William C. Davis, one of America's best Civil War historians, here offers a definitive portrait of the Confederacy unlike any that has come before. Drawing on decades of writing and research among an unprecedented number of archives, Look Away! tells the story of the Confederate States of America not simply as a military saga (although it is that), but rather as a full portrait of a society and incipient nation. The first history of the Confederacy in decades, the culmination of a great scholar's career, Look Away! combines politics, economics, and social history to set a new standard for its subject.
Previous histories have focused on familiar commanders such as Robert E. Lee and Stonewall Jackson, but Davis's canvas is much broader. From firebrand politicians like Robert Barnwell Rhett and William L. Yancey, who pushed for secession long before the public supported it; to Dr. Samuel Cartwright, who persuaded many Southerners of the natural inferiority of their slaves; to the women of Richmond, who rioted over bread shortages in 1863, Davis presents a rich new face of the Confederate nation. He recounts familiar stories of battles won and lost, but also little-known economic stories of a desperate government that socialized the salt industry, home-front stories of the rangers and marauders who preyed on their fellow Confederates, and an account of the steady breakdown of law, culminating in near anarchy in some states. Never has the Confederacy been so vividly brought to life as a full society, riven with political and economic conflicts beneath its more loudly publicized military battles.
Davis's astonishingly thorough primary research has ranged across the 800-odd newspapers that were in operation during the war, but also across the personal papers of over a hundred Southern leaders and ordinary citizens. He quotes from letters and diaries throughout the narrative, revealing the Confederacy through the words of the Confederates themselves. Like any society, especially in the early stages of nation-building and the devastating stages of warfare, the Confederacy was not one thing but many things to many people. One thing, however, was shared by all: the belief that the South offered a necessary evolution of American democracy. Look Away! offers a dramatic and definitive account of one of America's most searing episodes.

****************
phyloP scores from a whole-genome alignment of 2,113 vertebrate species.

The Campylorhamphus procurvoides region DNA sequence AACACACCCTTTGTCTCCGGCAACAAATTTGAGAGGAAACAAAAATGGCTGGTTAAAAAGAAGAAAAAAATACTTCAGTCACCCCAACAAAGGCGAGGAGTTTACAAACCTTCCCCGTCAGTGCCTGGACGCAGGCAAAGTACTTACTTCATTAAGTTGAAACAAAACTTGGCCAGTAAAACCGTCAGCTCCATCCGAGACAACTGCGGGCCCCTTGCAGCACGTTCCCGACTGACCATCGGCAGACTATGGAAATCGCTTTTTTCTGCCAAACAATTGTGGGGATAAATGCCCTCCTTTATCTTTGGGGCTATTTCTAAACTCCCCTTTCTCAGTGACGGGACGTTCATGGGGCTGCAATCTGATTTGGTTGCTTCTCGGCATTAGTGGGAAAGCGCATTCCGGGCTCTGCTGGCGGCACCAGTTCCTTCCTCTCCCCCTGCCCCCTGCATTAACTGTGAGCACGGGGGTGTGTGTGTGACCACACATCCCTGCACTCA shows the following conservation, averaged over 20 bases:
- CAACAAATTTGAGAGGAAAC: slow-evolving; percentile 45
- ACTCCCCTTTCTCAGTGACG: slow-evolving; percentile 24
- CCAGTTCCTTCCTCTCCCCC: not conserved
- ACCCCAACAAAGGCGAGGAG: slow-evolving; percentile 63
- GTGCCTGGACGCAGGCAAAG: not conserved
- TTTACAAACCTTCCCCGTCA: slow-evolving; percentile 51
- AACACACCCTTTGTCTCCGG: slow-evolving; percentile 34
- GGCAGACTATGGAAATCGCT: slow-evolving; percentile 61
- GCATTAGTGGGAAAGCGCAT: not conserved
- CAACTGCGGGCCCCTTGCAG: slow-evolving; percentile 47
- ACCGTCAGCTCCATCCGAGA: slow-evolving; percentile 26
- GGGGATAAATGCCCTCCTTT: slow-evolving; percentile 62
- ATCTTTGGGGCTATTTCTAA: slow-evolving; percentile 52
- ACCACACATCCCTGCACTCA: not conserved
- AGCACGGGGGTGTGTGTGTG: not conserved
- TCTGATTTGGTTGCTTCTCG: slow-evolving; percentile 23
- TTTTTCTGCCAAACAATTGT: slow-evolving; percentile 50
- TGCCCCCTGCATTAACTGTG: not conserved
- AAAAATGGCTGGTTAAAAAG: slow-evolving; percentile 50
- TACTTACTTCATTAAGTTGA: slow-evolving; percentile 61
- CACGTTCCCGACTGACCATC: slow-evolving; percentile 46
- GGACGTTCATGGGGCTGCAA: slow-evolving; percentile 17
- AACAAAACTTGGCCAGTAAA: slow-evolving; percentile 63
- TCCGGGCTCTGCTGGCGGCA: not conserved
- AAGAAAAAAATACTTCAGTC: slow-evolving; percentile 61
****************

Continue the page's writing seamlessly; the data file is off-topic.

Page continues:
Ironically, the institution for which it went to war became the Confederacy's single greatest source of internal dissension, Davis (Lincoln's Men) shows. While the Confederate constitution rendered slavery untouchable, the Confederate government increasingly requisitioned slave labor for military purposes. As white manpower at the front eroded, proposals to use slaves in direct support of the fighting men, even to draft them as soldiers, further subverted the premise of racial inferiority and eroded the primacy of the master-slave relationship which lay at the heart of Confederate self-definition, Davis demonstrates. The various Confederate legal systems also eroded under the stresses of war. In turn, resistance to taxation and conscription generated a scofflaw mentality. Enthusiasm for the war and "the Cause" faded as crops went unplanted and children grew hungry. Governments at all levels enhanced their controls over private enterprise, while "A rich man's war and a poor man's fight" became an increasingly familiar phrase as the Confederacy moved toward its endgame. Davis perceptively concludes that the South was too internally divided to sustain a broken-backed guerilla resistance. Enough, however, of the prewar oligarchies remained to take advantage of a lost-cause mystique to reconsolidate power sacrificed by defeat. Within months after the fighting ended, resistance began anew in the parameters of reconstruction. Davis eschews both present-mindedness and lost-cause romanticism in this rigorous but accessible history, and does an excellent job depicting this early failed state from a variety of angles.